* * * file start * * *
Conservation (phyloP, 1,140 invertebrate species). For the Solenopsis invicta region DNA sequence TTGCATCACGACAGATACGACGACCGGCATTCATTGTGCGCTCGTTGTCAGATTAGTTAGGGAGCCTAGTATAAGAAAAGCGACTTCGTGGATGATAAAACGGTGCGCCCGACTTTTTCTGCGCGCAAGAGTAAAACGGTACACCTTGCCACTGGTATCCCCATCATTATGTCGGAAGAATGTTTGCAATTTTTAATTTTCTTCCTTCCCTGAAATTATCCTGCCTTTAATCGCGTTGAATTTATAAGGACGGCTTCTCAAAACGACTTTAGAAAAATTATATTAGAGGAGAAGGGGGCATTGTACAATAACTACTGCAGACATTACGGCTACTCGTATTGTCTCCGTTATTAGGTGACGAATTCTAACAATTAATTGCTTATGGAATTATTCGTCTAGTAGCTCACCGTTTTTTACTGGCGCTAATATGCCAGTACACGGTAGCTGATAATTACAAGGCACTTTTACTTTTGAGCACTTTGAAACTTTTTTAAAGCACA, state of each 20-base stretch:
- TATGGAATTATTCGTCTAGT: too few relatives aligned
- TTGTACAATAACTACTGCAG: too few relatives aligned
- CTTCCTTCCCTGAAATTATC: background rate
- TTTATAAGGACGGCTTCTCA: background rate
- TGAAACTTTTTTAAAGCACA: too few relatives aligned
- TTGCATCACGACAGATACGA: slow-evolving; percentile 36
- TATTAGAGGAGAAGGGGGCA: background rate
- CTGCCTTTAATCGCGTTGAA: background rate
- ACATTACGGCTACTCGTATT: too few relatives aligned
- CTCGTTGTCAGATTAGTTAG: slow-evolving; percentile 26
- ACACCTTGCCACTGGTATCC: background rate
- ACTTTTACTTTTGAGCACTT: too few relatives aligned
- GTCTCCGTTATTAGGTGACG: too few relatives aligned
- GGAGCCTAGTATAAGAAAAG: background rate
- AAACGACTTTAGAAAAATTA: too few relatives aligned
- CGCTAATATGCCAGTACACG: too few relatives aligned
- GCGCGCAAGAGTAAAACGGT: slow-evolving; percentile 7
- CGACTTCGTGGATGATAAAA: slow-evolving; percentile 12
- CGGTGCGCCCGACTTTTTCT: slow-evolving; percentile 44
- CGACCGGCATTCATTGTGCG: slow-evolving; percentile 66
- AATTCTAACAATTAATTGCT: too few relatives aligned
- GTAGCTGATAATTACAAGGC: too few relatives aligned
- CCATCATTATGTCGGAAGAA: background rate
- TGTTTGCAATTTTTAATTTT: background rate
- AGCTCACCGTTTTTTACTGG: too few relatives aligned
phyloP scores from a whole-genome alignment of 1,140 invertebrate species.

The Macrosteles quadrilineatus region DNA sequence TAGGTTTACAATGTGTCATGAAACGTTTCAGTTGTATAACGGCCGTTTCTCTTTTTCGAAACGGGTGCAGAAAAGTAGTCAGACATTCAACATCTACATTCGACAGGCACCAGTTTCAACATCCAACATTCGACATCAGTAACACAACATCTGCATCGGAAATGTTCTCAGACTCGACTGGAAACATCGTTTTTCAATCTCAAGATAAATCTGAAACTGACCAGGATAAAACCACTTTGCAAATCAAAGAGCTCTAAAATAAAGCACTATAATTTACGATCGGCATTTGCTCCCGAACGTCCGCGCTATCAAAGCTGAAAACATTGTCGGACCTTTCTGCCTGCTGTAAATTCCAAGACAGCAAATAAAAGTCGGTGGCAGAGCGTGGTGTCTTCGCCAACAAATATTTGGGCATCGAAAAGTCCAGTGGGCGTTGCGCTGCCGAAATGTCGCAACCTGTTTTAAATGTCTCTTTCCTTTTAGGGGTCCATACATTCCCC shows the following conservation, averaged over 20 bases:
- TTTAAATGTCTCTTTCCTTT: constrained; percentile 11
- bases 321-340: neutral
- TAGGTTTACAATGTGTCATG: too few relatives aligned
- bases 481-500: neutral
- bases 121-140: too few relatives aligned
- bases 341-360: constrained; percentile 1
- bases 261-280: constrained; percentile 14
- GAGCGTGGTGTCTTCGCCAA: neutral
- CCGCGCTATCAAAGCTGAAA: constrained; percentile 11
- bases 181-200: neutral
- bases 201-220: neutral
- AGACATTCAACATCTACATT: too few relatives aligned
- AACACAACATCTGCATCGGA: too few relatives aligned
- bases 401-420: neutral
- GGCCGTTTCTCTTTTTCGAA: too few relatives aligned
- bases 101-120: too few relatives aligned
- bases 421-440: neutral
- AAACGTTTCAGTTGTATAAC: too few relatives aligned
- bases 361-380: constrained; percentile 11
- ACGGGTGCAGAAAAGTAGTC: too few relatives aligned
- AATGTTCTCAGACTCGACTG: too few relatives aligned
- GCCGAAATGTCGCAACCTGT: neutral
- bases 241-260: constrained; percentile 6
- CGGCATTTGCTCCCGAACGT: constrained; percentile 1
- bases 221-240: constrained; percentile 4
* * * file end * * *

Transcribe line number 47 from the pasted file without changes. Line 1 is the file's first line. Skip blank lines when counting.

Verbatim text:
- bases 361-380: constrained; percentile 11